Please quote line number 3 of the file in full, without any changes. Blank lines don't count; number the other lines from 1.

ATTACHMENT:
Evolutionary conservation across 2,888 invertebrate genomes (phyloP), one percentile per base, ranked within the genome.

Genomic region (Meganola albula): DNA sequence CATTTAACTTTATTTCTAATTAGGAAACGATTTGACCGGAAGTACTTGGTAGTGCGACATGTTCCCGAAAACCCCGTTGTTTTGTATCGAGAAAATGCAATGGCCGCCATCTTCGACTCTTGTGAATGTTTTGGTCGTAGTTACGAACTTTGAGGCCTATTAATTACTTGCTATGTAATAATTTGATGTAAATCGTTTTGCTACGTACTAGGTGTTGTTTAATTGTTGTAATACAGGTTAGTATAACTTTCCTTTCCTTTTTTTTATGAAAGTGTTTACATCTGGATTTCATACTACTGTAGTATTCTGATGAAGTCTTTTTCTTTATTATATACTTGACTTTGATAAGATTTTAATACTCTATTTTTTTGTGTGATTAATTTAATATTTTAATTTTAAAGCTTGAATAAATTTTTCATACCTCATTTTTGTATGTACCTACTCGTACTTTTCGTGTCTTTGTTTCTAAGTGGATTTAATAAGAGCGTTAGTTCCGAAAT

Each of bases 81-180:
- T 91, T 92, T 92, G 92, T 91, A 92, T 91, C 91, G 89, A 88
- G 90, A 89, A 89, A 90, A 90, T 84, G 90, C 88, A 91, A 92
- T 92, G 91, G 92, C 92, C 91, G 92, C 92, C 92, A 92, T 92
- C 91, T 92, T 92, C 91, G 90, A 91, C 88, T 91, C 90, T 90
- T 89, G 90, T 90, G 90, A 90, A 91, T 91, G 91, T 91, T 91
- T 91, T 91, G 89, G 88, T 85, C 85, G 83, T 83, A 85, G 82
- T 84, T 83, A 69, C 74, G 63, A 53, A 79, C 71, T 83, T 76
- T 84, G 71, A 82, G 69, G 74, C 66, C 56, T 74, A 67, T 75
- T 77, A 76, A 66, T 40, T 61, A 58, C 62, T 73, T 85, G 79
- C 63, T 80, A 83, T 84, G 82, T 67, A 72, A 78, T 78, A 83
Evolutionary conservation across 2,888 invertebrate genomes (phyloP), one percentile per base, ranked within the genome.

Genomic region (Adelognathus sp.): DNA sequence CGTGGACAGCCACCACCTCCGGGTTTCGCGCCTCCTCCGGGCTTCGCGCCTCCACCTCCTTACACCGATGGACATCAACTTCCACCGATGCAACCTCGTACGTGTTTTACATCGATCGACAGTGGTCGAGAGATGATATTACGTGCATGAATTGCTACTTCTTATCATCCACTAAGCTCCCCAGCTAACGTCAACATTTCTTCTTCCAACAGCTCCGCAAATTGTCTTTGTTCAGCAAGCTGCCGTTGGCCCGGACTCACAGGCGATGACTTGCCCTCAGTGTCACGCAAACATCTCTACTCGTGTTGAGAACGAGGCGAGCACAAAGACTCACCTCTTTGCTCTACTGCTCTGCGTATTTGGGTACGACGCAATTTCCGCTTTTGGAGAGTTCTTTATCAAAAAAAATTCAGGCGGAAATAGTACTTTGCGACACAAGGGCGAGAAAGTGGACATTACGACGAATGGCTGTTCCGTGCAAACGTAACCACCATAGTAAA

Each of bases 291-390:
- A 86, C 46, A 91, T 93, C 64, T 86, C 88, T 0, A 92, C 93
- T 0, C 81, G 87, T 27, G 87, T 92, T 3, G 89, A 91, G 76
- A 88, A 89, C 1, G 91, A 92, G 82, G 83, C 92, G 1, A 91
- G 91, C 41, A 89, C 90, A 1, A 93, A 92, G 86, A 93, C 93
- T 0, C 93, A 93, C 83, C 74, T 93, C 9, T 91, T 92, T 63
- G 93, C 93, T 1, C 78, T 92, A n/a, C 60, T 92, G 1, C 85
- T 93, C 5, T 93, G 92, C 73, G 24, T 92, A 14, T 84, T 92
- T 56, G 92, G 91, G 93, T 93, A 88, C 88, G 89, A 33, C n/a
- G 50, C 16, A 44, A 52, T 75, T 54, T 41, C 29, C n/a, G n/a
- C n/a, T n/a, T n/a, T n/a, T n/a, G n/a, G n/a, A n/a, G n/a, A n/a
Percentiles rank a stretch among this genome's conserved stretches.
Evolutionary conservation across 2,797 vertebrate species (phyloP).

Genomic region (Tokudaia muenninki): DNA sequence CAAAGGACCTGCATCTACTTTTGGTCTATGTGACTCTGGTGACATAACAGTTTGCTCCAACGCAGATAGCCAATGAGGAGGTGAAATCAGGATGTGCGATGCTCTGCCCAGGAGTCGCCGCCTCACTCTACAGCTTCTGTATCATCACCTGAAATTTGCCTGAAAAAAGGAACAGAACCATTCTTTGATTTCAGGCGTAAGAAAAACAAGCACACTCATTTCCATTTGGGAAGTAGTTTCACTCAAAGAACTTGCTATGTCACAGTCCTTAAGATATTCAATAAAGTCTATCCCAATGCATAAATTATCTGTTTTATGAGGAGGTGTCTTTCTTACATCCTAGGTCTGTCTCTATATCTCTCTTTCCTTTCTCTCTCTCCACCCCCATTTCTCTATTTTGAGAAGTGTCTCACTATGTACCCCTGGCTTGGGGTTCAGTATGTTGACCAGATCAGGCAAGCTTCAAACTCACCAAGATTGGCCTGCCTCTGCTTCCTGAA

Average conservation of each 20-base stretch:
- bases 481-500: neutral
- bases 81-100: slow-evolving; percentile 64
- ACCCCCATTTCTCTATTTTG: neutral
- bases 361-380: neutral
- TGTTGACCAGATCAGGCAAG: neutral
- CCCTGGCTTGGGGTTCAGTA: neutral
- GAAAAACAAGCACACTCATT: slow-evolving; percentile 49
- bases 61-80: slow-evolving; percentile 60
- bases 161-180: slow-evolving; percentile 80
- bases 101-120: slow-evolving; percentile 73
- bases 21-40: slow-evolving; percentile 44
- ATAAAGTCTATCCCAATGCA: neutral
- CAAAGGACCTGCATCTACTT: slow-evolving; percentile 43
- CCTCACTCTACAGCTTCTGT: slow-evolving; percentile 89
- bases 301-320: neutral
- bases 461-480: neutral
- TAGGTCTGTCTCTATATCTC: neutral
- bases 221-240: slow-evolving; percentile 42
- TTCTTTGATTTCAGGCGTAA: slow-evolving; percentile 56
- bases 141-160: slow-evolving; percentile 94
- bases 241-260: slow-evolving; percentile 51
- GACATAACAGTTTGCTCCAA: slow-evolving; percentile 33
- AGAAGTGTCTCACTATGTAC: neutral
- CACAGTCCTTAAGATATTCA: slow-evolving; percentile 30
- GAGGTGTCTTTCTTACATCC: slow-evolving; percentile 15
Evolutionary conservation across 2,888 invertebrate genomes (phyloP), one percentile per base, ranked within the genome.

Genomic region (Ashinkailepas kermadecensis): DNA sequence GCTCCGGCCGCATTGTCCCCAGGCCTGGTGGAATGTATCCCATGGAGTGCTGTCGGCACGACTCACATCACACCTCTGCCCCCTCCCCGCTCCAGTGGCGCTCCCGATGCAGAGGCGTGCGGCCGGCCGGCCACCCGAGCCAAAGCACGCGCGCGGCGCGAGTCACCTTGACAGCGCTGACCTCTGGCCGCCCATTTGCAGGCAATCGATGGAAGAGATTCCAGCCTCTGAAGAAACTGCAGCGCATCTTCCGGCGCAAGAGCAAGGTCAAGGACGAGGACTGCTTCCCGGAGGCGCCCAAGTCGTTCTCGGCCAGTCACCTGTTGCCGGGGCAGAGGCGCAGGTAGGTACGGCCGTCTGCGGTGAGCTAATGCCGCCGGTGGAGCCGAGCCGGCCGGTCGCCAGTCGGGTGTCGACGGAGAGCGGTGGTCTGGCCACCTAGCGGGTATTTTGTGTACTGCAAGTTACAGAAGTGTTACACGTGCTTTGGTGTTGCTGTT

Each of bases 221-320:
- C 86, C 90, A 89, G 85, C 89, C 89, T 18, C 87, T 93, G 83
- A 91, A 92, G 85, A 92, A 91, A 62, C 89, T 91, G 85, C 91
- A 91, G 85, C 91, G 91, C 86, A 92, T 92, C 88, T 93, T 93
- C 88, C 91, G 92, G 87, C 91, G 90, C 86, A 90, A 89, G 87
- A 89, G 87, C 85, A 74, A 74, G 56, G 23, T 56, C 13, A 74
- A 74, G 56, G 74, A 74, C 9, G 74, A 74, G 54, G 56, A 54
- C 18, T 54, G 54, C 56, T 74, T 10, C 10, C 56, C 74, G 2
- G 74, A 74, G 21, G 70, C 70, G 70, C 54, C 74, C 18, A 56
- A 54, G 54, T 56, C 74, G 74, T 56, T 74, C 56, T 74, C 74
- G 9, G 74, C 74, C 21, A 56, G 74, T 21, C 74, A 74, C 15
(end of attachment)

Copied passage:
Each of bases 81-180: